Now I have been speaking in generalities so far, but if you want a definitive answer, you will need to research what your applicable laws have to say about the elimination of bed bugs and who is responsible. Alternatively, you can ask a lawyer to help you navigate your state and local laws.
For your convenience, here’s our 50 state reference table (including D.C.) that will link you to the official landlord tenant laws of your state.
If you prefer to have a lawyer assist you, I would try JustAnswer. They boast access to thousands of highly-rated, verified real estate lawyers whom you can connect with via their unlimited chat service.
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When Is It My Fault and When Is It the Landlord’s?
One of the key questions in determining who is responsible for eliminating bed bugs is how did the bed bugs get into the rental property in the first place.
These annoying creatures can make their way to your new home through your luggage or furniture, especially if you buy second-hand furniture. They might also be in the movers’ truck and hide in your stuff, spreading into your new apartment after you’ve settled in.
Yet, in some cases, there might be a problem with the apartment caused by a previous tenant or the landlord himself. Bedbugs can hide in several items, including backpacks, upholstered furniture, and mattresses, and can easily travel between apartments in multi-unit buildings.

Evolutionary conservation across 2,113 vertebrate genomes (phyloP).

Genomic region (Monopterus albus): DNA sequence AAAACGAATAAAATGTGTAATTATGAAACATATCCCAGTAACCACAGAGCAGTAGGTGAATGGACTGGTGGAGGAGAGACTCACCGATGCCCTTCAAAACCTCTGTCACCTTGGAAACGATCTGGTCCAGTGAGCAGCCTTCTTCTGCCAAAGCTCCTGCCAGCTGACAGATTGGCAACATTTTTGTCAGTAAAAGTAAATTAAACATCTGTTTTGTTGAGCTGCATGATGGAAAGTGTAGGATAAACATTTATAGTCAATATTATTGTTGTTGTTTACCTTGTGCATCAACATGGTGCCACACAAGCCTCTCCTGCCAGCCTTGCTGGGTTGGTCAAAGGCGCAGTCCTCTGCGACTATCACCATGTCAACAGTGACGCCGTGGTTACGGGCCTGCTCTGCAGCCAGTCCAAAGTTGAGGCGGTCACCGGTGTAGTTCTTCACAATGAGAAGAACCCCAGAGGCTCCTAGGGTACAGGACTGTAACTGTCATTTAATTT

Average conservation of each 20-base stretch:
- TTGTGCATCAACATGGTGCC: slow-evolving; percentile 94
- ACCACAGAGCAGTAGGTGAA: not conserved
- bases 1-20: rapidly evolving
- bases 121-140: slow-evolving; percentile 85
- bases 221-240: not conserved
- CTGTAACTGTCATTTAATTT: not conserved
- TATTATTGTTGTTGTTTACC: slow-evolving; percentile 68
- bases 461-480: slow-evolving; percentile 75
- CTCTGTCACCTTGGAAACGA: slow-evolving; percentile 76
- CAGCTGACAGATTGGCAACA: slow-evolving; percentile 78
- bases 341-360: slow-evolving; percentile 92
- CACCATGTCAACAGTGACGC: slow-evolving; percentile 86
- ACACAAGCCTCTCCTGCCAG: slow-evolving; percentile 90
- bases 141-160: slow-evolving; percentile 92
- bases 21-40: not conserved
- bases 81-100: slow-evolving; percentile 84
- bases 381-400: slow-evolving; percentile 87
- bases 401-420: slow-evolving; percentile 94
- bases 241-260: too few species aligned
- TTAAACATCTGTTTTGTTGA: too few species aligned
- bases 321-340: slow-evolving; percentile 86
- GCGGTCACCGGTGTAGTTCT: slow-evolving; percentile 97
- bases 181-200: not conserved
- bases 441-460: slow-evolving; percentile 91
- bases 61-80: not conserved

Now as we mentioned, as long as you haven’t introduced the bedbugs’ problem, your landlord is likely obliged to have this issue fixed.
However, if you’ve lived in the unit for quite some time without issue and bed bugs surface, your landlord will probably hold you responsible for the bedbug problem because he delivered a bed bug-free dwelling to you.
What Should I Do if I Find Bedbugs in My Apartment?
Acting fast is recommended when you find bedbugs in your apartment. So, if you find yourself scratching your skin, see blood spots on your bedding or find the bedbugs’ poo spots on your furniture, you should do the following.
- Report the problem to the landlord as soon as possible, ideally within 24 to 48 hours.
- Cooperate with the landlord to help eliminate this problem.